For our first trip, we met up with dear friends Keri and Neil, who live in Kihei—a favorite, authentic town on the west side. They opened up their home to us and even invited us to Thanksgiving dinner (he’s a famous chef)—so representative of the Aloha spirit of the islands. That trip, we visited the upcountry organic O’o farm, where we helped pick the produce for our lunch and the resident chef cooked us a communal repast worthy of a Michelin star. We also took the ferry from Lahaina to Lanai to lunch outdoors at the Four Seasons (owned by Larry Ellison), a relaxing break from the excitement of Maui. Another favorite outing was venturing off to the ‘Īao Valley, where a long, narrow mountain dominates the landscape, and the views are astounding.

    The ‘Īao Valley on Maui

    Although we’ve never made it there when they’re in residence, our friends Leeza and David also own a condo in Kapalua. Because of that, on our second recent trip back to the island, we traveled up north and along the windy, coastal road past Kapalua on the way back to Kahalui. It waThe ‘Īao Valley on Mauis also a vivid experience because we rarely encountered anyone on the road—just tropical grandeur, gorgeous ocean views, and the occasional light, Hawaiian rainstorm.

    Other memories? Visiting with Tommy and Robin and their dear friends Aubrey and John, who are lucky enough to live and work on the island; eating at the enormously popular Mama’s Fish House, which even though it’s touristy, is worth the splurge; and the phenomenal passion fruit foam-topped mai tais at Monkeypod (two locations, one in Wailea, and one in Kaanapali). We’re also big fans of Waicoco, the upscale restaurant at the Westin Kaanapali, helmed by San Francisco’s Mourad Lahlou and chef Chris Kajioka. Another must dine option? Honu Oceanside, where you dine al fresco munching on tasty ahi bruschetta, all while watching sea turtles frolic in the water directly in front of you.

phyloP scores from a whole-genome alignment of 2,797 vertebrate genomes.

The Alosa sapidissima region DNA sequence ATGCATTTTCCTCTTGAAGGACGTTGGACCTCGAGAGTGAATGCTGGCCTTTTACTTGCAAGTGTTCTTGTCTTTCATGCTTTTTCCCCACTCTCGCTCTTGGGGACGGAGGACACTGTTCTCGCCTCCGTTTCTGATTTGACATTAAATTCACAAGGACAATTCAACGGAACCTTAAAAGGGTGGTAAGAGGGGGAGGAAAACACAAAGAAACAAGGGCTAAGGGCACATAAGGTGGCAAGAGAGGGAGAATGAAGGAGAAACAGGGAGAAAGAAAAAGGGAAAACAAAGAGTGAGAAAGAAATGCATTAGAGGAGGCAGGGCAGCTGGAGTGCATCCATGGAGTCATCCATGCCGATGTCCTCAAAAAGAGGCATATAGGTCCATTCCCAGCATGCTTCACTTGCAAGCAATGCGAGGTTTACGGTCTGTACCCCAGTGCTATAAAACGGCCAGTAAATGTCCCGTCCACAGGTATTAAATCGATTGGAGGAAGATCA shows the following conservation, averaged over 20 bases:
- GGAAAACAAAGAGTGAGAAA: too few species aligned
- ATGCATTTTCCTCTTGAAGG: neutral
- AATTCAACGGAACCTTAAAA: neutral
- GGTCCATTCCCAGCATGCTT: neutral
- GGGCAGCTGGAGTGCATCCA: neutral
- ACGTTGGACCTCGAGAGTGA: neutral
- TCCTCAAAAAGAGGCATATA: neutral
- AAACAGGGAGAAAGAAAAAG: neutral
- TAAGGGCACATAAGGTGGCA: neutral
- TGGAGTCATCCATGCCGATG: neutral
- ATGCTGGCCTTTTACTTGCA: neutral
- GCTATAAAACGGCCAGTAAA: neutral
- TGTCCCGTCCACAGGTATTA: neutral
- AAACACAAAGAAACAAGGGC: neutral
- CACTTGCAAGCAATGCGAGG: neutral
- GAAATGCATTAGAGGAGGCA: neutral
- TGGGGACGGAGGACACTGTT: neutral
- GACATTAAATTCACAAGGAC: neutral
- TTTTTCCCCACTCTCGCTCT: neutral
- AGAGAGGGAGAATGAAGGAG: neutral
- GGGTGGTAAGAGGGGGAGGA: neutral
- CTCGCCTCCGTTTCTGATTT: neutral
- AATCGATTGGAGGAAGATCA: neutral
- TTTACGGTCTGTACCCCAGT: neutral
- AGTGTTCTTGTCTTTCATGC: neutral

Maui coastal beauty

    Sadly, on our last trip, Sean and I were remarking how dry and desolate the island looked. It’s partly because the sugarcane trade “dried up,” due to the escalating costs of doing business in Hawaii. What was left were large swaths of brown land. As it turned out, when native grasses re-grew, they became fodder for the recent wildfires.

    Scene near Waikapu, Maui

    But, let’s remember the fun times. Here’s to Maui—and to its rebirth. We know that Maui is strong, and Hawaiians even stronger. It will come back, and we must do everything we can to support Maui’s regeneration. So, here are a few places where we all can help. My husband and I have donated to these causes. We encourage you to do the same:

    Maui Strong Community Fund:
    American Red Cross Hawaii:
    Maui Humane Society:
    Kokua Restaurant and Hospitality Fund:
    Signia by Hilton San Jose (donating 100% of brunch proceeds through October 1):

    Ahi bruschetta at Honu Oceanside in Lahaina

    David Landis, aka the San Francisco Bay Times’ “The Gay Gourmet,” is a foodie, a freelance writer, and a retired PR maven. Follow him on Instagram @GayGourmetSF, or email him at: Or visit him online at:

    The Gay Gourmet
    Published on August 24, 2023